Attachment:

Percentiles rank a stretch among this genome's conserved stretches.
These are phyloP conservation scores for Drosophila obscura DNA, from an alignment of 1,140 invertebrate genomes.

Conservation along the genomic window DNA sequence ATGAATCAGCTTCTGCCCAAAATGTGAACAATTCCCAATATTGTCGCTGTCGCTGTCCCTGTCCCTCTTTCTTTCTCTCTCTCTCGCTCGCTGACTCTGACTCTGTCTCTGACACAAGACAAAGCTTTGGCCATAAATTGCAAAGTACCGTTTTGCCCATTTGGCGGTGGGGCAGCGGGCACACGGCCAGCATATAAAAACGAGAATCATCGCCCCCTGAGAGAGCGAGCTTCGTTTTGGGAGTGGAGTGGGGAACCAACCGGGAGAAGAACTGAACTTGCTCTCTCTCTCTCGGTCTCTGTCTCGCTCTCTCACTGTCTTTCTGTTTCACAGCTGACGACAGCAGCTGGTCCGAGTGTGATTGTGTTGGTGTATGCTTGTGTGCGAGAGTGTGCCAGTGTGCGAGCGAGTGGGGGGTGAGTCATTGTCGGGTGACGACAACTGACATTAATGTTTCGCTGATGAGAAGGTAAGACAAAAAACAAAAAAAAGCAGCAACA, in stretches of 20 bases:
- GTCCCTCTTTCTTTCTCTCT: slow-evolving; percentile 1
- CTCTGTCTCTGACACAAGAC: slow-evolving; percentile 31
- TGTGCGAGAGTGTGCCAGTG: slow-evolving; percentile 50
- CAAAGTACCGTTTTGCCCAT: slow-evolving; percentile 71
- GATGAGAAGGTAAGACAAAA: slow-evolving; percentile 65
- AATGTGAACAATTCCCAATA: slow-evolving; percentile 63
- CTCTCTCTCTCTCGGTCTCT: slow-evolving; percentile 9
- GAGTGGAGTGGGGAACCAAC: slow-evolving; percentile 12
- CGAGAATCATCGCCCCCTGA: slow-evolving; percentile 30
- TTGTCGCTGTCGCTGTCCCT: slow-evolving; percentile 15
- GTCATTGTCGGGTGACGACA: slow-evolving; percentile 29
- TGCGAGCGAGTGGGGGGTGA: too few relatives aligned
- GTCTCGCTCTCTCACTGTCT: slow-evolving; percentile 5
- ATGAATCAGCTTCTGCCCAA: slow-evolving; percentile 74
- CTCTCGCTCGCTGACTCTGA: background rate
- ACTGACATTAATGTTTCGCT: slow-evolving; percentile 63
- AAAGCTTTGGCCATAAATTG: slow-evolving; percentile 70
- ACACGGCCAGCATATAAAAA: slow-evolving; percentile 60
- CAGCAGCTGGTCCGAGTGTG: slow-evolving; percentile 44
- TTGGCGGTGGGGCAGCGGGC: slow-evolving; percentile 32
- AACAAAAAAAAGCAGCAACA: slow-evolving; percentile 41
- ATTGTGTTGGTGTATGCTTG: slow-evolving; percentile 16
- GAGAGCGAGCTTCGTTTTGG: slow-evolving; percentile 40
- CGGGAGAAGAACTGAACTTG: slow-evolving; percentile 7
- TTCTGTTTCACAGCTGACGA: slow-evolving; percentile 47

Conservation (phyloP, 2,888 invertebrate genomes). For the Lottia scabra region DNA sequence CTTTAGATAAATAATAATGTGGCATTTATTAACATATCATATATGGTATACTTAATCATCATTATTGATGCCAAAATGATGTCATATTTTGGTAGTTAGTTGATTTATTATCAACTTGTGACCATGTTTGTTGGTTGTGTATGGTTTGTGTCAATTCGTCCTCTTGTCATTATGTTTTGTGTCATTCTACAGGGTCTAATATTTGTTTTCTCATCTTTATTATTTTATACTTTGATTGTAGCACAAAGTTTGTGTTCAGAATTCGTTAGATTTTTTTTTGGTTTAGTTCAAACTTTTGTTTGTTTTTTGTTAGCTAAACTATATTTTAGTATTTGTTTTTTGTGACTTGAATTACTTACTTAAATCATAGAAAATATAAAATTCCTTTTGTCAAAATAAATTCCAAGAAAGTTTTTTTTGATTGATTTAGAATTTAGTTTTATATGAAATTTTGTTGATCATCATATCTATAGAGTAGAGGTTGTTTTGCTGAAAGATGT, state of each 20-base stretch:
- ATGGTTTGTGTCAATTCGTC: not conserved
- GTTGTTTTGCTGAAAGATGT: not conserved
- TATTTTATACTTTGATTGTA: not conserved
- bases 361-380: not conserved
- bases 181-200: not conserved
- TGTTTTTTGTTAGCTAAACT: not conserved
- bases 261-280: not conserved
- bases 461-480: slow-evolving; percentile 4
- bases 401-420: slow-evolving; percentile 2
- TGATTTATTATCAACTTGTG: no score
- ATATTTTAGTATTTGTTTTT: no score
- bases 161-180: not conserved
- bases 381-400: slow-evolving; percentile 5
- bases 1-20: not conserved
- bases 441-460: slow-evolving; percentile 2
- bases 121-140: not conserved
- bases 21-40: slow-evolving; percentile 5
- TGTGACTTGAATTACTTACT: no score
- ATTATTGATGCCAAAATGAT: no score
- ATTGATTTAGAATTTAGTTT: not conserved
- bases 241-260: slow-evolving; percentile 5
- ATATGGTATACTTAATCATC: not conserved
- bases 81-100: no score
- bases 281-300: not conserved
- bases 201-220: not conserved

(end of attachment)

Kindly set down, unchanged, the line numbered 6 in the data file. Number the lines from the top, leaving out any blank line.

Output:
- TGTGCGAGAGTGTGCCAGTG: slow-evolving; percentile 50